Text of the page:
Wool and Water

Michale Glennon, Ph.D., is an ecologist who wants her work to represent “the inspiration and lessons found in nature.” She currently leads the Wool and Water project, which began in association with the 50-year anniversary of the Clean Water Act in 2022. Supported by the Lake Champlain Basin Program, it is a project that blends fiber art with scientific data to create visual representations of changing water conditions in the Adirondacks and Lake Champlain Basin. Glennon is always thinking about what’s going on in our environment and is also an “obsessed yarn person.” This project combines her two passions.

Interested in the effects of land use management on wildlife populations in the Adirondacks, she is engaged in researching all that this entails: issues of residential development, recreation ecology, and climate change. As a senior research scientist for the Paul Smith’s College Adirondack Watershed Institute (AWI), Glennon supports and helps shape the scientific research program, provides quality research opportunities for students, and “champions the work of the institute to improve the use of science in the management of the natural resources of the Adirondack Park.” Through long-term water quality monitoring and stewardship to prevent the spread of aquatic invasive species, AWI works to protect clean water and healthy watersheds in the Adirondack Park.  

Greta. Named for climate activist Greta Thunberg, this piece was created before the Wool and Water project began. Based on data from NASA, which describes global temperature anomalies going back to 1880, the colors range from whites/greys through blues/greens to oranges/reds and align with data that depicts departures from baseline temperatures. 

Glennon said it isn’t always easy to explain what’s going on in the environment to a general audience, or even to get them interested. Wool and Water presents a visual representation of scientific information, so people can “see” the changes. For instance, color, size, and variations in intensity can depict changes in temperature or the differences in clarity in the water over time. “I have had people say to me, ‘I wouldn’t have gotten that if you had shown me in a graph,’” Glennon said.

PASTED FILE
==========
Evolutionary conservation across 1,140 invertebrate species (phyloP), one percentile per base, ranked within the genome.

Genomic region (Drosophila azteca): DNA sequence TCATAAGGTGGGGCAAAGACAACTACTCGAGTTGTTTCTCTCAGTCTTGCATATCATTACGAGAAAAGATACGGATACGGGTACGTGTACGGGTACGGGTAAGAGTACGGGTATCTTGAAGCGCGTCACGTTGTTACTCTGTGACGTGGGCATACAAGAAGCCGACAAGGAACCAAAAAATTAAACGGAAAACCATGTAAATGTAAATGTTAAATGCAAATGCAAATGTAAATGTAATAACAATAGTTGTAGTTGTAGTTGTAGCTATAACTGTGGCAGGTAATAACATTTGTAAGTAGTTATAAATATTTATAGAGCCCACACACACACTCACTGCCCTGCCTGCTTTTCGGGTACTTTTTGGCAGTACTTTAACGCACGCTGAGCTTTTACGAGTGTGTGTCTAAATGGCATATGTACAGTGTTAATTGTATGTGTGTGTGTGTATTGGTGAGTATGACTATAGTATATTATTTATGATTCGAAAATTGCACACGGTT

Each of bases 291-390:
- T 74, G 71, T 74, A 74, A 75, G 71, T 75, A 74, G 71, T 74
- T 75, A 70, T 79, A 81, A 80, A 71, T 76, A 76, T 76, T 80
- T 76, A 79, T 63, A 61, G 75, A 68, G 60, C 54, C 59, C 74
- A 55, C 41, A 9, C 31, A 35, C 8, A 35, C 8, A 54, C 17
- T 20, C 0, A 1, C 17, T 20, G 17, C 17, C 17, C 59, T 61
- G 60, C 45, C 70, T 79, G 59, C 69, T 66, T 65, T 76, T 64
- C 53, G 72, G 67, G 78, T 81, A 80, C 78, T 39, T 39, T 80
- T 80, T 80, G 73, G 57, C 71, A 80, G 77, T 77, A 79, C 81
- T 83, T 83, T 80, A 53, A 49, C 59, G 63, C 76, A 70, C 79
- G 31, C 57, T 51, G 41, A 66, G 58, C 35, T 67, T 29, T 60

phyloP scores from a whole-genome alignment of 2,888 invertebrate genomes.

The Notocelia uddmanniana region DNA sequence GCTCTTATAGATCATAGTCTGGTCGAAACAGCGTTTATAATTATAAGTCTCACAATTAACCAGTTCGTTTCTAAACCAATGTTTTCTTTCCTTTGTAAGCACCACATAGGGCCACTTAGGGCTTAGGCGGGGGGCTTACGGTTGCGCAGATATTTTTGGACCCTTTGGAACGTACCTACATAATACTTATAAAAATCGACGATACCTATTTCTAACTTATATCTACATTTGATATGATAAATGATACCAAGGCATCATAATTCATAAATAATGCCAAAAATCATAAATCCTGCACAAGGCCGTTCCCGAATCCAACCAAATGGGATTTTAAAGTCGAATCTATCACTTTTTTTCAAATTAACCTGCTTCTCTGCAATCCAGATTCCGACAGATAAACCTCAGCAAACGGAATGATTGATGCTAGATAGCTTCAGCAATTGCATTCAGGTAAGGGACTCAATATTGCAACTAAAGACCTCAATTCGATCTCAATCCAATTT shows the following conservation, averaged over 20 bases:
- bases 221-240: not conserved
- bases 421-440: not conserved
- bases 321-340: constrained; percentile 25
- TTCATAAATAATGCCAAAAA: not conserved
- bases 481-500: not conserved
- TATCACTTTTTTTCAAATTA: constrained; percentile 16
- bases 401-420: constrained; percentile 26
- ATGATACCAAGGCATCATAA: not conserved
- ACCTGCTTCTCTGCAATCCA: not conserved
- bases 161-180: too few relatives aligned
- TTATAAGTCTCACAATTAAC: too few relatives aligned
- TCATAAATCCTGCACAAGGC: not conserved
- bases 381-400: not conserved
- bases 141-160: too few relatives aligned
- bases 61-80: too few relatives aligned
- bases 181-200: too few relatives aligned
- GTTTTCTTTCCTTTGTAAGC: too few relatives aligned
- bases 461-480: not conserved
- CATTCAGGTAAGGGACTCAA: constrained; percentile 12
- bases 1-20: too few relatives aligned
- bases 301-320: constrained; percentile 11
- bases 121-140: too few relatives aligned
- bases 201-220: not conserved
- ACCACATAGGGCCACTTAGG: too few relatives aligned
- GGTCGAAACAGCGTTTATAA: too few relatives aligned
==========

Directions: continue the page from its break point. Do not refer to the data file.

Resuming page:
Wool and Water is a traveling exhibit; it is also a collaborative project. Most of the pieces were created by Glennon in the beginning, but she has since recruited other makers to contribute: knitters, crocheters, quilters, beaders, and more. 

Ice Fishing Blues. This scarf illustrates the impact of warming winter temperatures on ice fishing. Each hole represents a winter since 1899, and those ringed with blue are winters in which the average winter temperature in the Adirondack region (December–February) was 25 or higher, a temperature at which ice fishing competitions are often at risk.  

Champlain Ice Scarf. This scarf depicts the ice record on Lake Champlain. Each row represents a year between 1816 and 2019. The blue rows indicate years the ice did not freeze. White rows are the years the lake did freeze, with a bead placed in one of three columns to indicate the freeze date (January, February, or March).  

Each piece created for the project is based on a set of data or a story, sometimes both. Consequently, each piece has its own message. “The aim of the project is to celebrate clean water and to highlight issues that impact the quality of our waterways,” Glennon said. She sees this project as a way to get people to engage with environmental issues. She and the other makers are using a variety of fiber arts to illustrate “concepts and trends related to our waterways, and hopefully to provide inspiration for their protection.”

“The response [to the project] so far has only served to further convince me that the most powerful connection between art and science is possibly in the incredible power that art has in the communication of science,” she said. She is thrilled with the response, especially from people who are not necessarily interested in science. Glennon is keen on getting more people involved, including children. Visit the website for more information: 

Because of this project and the exposure it has received, Glennon has been asked to submit a piece for the Listening to Water Symposium, an event organized by Talking Rivers, which will include an exhibit at the Richard F. Brush Gallery at St. Lawrence University. Her piece is a translation of sound recorded near the Osgood River in the northern Adirondacks. 


Barbara Delaney is a wordsmith, avid sewer, and quilter who makes her home in Massachusetts.

Top Image: Transparency. AWI partnered with the Finger Lakes Institute and the Wild Center in Tupper Lake, New York, to offer a workshop to high school students at the Adirondack Youth Climate Summit. The students learned about water sampling in the field and then had to work together to create a collaborative art piece using water quality data. The colors of these wool felt balls correspond to measured transparency in eight lakes in Hamilton County, New York. These lakes are among several lakes exhibiting trends of declining transparency.


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